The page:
There was a public meeting about the Red Zone on Wednesday evening at the Tannery. On the way in I got tempted to buy a pint of the wonderful Cassell’s milk stout to take to the meeting. After a warning that we were breaching their liquor licence we were forced to miss a couple of the speeches. When faced with a milk stout, or a worthy speech, what options does a man have?
Of the speeches I heard, and listening to the question and answer session which involved all speakers, and talking to others later, I drew the following conclusions:
- I’m not sure the Council has a plan about future actions needed in the Red Zone, how it will be managed and its responsibility. I’ve tried to find it but cannot. Does the Council have a long-term plan for the area, despite years of notice? Documents produced so far appear to have been produced by Regenerate, and not by CCC. I remain prepared to be convinced that I am wrong.
- The CCC sub-committee, chaired by Chrissie Williams, seems to be a toothless tiger. We were informed that the final big decisions will continue to be made by the elected Council, not by the sub-committee. Despite there being no long-term plan. Is this just a purposeless exercise of, yet again, shutting people up with no real power transferred to the community?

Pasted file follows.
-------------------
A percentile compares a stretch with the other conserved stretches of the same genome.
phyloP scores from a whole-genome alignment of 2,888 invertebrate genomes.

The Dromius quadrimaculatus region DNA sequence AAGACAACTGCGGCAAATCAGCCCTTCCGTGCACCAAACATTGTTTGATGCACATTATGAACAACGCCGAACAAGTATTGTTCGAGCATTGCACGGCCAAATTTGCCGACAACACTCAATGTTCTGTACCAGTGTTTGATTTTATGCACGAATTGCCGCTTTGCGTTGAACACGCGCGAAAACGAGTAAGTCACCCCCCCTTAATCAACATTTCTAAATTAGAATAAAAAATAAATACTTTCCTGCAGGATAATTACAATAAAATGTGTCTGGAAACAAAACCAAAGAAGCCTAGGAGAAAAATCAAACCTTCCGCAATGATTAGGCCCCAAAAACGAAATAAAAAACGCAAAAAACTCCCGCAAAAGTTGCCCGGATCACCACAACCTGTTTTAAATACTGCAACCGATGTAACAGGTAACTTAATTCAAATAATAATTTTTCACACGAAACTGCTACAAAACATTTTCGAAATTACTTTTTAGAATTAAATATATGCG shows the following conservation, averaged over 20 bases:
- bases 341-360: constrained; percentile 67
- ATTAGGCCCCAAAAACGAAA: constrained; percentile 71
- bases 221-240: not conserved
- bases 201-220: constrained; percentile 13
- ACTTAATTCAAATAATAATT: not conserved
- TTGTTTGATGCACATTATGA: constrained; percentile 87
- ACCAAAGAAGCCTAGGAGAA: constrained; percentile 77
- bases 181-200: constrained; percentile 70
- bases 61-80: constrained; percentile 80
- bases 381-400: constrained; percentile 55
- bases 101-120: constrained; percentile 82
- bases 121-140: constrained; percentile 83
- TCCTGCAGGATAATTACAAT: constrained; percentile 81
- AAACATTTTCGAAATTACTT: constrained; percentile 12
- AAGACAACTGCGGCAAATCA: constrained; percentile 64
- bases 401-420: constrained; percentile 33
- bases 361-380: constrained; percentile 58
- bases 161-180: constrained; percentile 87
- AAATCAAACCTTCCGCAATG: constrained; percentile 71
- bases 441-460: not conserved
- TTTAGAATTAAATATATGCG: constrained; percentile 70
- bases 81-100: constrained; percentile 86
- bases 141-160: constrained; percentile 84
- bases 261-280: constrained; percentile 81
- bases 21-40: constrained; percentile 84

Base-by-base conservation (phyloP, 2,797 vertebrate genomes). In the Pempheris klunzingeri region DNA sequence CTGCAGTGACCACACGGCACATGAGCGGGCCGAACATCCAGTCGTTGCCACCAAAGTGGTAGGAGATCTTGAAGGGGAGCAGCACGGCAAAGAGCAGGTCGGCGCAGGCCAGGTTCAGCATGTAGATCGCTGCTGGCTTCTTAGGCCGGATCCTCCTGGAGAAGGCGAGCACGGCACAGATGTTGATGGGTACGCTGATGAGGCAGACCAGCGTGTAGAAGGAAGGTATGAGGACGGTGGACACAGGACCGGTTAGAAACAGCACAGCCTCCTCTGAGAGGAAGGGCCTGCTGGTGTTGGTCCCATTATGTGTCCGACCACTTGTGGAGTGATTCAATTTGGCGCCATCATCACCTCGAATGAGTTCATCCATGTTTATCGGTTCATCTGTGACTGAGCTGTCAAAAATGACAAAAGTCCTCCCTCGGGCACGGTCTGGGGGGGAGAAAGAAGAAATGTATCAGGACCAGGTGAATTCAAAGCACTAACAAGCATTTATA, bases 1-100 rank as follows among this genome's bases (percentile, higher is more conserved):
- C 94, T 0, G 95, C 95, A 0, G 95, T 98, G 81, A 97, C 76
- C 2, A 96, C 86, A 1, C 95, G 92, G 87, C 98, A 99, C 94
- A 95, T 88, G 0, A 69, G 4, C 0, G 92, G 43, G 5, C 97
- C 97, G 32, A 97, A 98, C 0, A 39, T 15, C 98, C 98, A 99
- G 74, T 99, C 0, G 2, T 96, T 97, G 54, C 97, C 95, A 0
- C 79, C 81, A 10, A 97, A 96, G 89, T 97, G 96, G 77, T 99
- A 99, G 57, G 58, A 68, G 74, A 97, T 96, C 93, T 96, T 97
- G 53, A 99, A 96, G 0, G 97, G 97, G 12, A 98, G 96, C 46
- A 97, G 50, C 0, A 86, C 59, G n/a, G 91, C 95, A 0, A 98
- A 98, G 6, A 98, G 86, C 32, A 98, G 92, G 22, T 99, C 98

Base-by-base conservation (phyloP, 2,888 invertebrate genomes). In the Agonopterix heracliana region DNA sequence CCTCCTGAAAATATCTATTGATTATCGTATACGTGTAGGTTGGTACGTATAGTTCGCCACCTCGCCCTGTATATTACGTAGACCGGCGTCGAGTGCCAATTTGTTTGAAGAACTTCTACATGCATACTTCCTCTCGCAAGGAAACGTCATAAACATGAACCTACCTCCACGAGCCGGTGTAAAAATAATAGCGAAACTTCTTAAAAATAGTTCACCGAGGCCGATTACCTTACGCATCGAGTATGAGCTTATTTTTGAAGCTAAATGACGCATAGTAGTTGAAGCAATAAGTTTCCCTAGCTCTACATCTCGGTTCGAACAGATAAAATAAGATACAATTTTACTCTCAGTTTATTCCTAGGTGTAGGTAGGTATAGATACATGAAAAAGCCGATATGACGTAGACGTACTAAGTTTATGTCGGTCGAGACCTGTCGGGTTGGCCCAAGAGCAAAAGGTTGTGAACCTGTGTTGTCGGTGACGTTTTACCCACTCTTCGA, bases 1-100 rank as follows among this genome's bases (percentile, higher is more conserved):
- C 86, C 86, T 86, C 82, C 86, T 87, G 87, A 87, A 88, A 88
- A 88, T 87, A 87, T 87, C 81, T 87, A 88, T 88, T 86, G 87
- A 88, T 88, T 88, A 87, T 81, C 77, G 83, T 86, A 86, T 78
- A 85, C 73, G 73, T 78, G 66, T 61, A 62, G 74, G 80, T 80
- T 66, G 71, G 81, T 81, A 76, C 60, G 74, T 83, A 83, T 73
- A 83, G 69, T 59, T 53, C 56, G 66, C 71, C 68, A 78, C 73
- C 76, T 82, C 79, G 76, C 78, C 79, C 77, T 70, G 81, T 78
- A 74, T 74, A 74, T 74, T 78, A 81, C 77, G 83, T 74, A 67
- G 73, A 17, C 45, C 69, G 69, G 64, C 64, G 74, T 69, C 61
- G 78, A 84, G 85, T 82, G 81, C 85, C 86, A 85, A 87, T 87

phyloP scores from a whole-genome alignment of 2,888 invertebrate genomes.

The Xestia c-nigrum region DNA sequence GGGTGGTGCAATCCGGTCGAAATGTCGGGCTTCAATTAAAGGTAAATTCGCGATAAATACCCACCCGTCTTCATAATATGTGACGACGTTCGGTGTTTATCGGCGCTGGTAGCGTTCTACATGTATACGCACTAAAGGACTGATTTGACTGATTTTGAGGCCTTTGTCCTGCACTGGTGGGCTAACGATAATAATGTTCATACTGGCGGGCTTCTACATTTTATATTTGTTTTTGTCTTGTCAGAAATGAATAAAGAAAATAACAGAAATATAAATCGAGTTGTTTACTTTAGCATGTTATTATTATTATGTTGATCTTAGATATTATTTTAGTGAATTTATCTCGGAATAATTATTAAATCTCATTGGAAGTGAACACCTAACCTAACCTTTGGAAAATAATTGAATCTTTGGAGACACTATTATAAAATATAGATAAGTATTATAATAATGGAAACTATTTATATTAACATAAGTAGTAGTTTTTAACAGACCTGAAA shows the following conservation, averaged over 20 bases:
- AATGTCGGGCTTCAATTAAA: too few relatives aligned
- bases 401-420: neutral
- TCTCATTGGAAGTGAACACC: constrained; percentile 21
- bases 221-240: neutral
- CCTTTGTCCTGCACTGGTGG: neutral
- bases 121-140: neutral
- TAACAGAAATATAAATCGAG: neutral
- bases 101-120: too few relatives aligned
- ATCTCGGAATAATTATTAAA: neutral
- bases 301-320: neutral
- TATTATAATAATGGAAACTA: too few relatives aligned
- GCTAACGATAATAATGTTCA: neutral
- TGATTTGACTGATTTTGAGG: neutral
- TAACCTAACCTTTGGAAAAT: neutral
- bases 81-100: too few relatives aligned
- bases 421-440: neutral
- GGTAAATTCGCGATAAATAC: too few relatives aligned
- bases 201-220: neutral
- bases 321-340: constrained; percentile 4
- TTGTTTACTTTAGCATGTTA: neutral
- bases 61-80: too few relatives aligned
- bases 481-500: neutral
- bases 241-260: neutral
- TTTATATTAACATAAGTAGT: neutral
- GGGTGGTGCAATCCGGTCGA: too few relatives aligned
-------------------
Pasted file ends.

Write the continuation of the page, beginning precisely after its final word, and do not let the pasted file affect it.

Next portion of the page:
- CCC knew that this area would need masses of trees to plant years ago. They still haven’t organised this yet. Have they not heard of Trees for Canterbury?
- There is a heap of really well-intentioned, thoughtful and motivated people with incredibly good ideas for the Red Zone. They should not wait until the CCC decides to develop a commitment to what a long-term plan might look like. We’ll all be dead by then.
The other night I left wondering that delay and obfuscation will be the order of the day for the Red Zone. This Zone really is a special opportunity for us to develop something special.
My advice to all of the good people who care about this area. Organise. Don’t wait. Tell the Council what you all want. Demand to be listened to. Don’t get distracted by words like “developing long-term plans” or with sub-committees which will achieve nothing. Don’t be distracted by people who you are working with, who might be really good at arranging the mowing of the lawns, and possibly little else, unless you push.
When the park rangers at CCC are part of the exercise we will know that we will be dealing with people with passion and commitment. Until then be cautious.
Brilliant far-sighted people, like Evan Smith and team, have worked creatively and collaboratively for years developing amazing ideas for the Red Zone. It’s time to adopt their ideas and become swept up by their passion. It is our responsibility to back Evan up, and make this Christchurch’s next Hagley Park. Something to hand on with pride to future generations.
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